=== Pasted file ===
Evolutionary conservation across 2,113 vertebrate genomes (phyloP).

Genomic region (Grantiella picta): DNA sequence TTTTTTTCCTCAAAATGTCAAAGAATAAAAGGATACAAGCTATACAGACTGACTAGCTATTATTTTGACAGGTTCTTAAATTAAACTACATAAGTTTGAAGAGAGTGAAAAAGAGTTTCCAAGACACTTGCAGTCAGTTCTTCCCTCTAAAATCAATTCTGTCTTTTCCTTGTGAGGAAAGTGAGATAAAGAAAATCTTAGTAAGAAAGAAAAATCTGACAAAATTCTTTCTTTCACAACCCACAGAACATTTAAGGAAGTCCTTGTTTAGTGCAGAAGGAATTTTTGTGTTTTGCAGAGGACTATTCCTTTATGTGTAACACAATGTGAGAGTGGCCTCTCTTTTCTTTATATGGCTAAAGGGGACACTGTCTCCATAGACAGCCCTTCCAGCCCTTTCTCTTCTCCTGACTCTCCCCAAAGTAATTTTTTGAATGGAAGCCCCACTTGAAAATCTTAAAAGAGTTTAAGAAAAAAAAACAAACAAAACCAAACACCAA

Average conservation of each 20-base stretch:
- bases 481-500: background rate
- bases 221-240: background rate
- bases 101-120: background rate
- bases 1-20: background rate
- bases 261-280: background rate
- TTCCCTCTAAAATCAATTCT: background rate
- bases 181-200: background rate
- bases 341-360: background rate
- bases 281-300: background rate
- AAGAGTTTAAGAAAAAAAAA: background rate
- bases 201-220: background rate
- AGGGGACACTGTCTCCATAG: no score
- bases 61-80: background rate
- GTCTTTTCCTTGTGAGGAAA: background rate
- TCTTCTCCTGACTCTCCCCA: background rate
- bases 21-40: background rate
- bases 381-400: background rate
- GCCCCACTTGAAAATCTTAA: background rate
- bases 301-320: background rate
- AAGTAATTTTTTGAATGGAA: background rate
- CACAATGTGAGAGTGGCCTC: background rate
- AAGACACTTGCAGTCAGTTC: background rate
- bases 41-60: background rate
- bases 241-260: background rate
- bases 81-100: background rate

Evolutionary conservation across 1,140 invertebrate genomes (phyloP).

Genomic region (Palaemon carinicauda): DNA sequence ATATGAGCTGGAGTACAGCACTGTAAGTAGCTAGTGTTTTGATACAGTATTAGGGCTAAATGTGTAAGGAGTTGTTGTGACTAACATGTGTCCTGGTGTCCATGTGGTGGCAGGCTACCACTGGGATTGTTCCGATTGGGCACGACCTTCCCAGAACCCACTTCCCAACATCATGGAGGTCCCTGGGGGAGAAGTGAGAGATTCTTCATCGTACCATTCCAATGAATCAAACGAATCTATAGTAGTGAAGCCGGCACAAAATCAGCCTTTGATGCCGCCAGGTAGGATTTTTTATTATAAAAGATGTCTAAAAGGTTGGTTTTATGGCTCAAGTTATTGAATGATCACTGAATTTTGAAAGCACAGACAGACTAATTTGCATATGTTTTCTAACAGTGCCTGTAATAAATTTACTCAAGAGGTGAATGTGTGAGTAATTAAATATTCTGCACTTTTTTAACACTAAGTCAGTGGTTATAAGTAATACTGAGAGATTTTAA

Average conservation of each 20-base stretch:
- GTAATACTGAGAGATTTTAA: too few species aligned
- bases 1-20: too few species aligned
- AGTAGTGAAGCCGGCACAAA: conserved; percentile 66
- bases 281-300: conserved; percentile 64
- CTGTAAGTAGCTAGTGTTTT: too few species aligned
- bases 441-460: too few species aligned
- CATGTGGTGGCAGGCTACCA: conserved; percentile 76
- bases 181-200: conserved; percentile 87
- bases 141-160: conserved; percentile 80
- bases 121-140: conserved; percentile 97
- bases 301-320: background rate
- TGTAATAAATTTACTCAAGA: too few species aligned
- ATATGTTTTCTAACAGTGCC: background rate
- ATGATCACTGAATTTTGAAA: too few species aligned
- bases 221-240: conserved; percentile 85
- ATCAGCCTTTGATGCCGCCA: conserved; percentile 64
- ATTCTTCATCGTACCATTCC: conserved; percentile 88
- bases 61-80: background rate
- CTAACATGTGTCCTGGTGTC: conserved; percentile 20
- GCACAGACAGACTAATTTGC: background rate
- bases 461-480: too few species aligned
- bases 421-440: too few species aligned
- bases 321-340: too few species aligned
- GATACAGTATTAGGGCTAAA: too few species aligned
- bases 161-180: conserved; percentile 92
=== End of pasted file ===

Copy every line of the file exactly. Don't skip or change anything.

Evolutionary conservation across 2,113 vertebrate genomes (phyloP).

Genomic region (Grantiella picta): DNA sequence TTTTTTTCCTCAAAATGTCAAAGAATAAAAGGATACAAGCTATACAGACTGACTAGCTATTATTTTGACAGGTTCTTAAATTAAACTACATAAGTTTGAAGAGAGTGAAAAAGAGTTTCCAAGACACTTGCAGTCAGTTCTTCCCTCTAAAATCAATTCTGTCTTTTCCTTGTGAGGAAAGTGAGATAAAGAAAATCTTAGTAAGAAAGAAAAATCTGACAAAATTCTTTCTTTCACAACCCACAGAACATTTAAGGAAGTCCTTGTTTAGTGCAGAAGGAATTTTTGTGTTTTGCAGAGGACTATTCCTTTATGTGTAACACAATGTGAGAGTGGCCTCTCTTTTCTTTATATGGCTAAAGGGGACACTGTCTCCATAGACAGCCCTTCCAGCCCTTTCTCTTCTCCTGACTCTCCCCAAAGTAATTTTTTGAATGGAAGCCCCACTTGAAAATCTTAAAAGAGTTTAAGAAAAAAAAACAAACAAAACCAAACACCAA

Average conservation of each 20-base stretch:
- bases 481-500: background rate
- bases 221-240: background rate
- bases 101-120: background rate
- bases 1-20: background rate
- bases 261-280: background rate
- TTCCCTCTAAAATCAATTCT: background rate
- bases 181-200: background rate
- bases 341-360: background rate
- bases 281-300: background rate
- AAGAGTTTAAGAAAAAAAAA: background rate
- bases 201-220: background rate
- AGGGGACACTGTCTCCATAG: no score
- bases 61-80: background rate
- GTCTTTTCCTTGTGAGGAAA: background rate
- TCTTCTCCTGACTCTCCCCA: background rate
- bases 21-40: background rate
- bases 381-400: background rate
- GCCCCACTTGAAAATCTTAA: background rate
- bases 301-320: background rate
- AAGTAATTTTTTGAATGGAA: background rate
- CACAATGTGAGAGTGGCCTC: background rate
- AAGACACTTGCAGTCAGTTC: background rate
- bases 41-60: background rate
- bases 241-260: background rate
- bases 81-100: background rate

Evolutionary conservation across 1,140 invertebrate genomes (phyloP).

Genomic region (Palaemon carinicauda): DNA sequence ATATGAGCTGGAGTACAGCACTGTAAGTAGCTAGTGTTTTGATACAGTATTAGGGCTAAATGTGTAAGGAGTTGTTGTGACTAACATGTGTCCTGGTGTCCATGTGGTGGCAGGCTACCACTGGGATTGTTCCGATTGGGCACGACCTTCCCAGAACCCACTTCCCAACATCATGGAGGTCCCTGGGGGAGAAGTGAGAGATTCTTCATCGTACCATTCCAATGAATCAAACGAATCTATAGTAGTGAAGCCGGCACAAAATCAGCCTTTGATGCCGCCAGGTAGGATTTTTTATTATAAAAGATGTCTAAAAGGTTGGTTTTATGGCTCAAGTTATTGAATGATCACTGAATTTTGAAAGCACAGACAGACTAATTTGCATATGTTTTCTAACAGTGCCTGTAATAAATTTACTCAAGAGGTGAATGTGTGAGTAATTAAATATTCTGCACTTTTTTAACACTAAGTCAGTGGTTATAAGTAATACTGAGAGATTTTAA

Average conservation of each 20-base stretch:
- GTAATACTGAGAGATTTTAA: too few species aligned
- bases 1-20: too few species aligned
- AGTAGTGAAGCCGGCACAAA: conserved; percentile 66
- bases 281-300: conserved; percentile 64
- CTGTAAGTAGCTAGTGTTTT: too few species aligned
- bases 441-460: too few species aligned
- CATGTGGTGGCAGGCTACCA: conserved; percentile 76
- bases 181-200: conserved; percentile 87
- bases 141-160: conserved; percentile 80
- bases 121-140: conserved; percentile 97
- bases 301-320: background rate
- TGTAATAAATTTACTCAAGA: too few species aligned
- ATATGTTTTCTAACAGTGCC: background rate
- ATGATCACTGAATTTTGAAA: too few species aligned
- bases 221-240: conserved; percentile 85
- ATCAGCCTTTGATGCCGCCA: conserved; percentile 64
- ATTCTTCATCGTACCATTCC: conserved; percentile 88
- bases 61-80: background rate
- CTAACATGTGTCCTGGTGTC: conserved; percentile 20
- GCACAGACAGACTAATTTGC: background rate
- bases 461-480: too few species aligned
- bases 421-440: too few species aligned
- bases 321-340: too few species aligned
- GATACAGTATTAGGGCTAAA: too few species aligned
- bases 161-180: conserved; percentile 92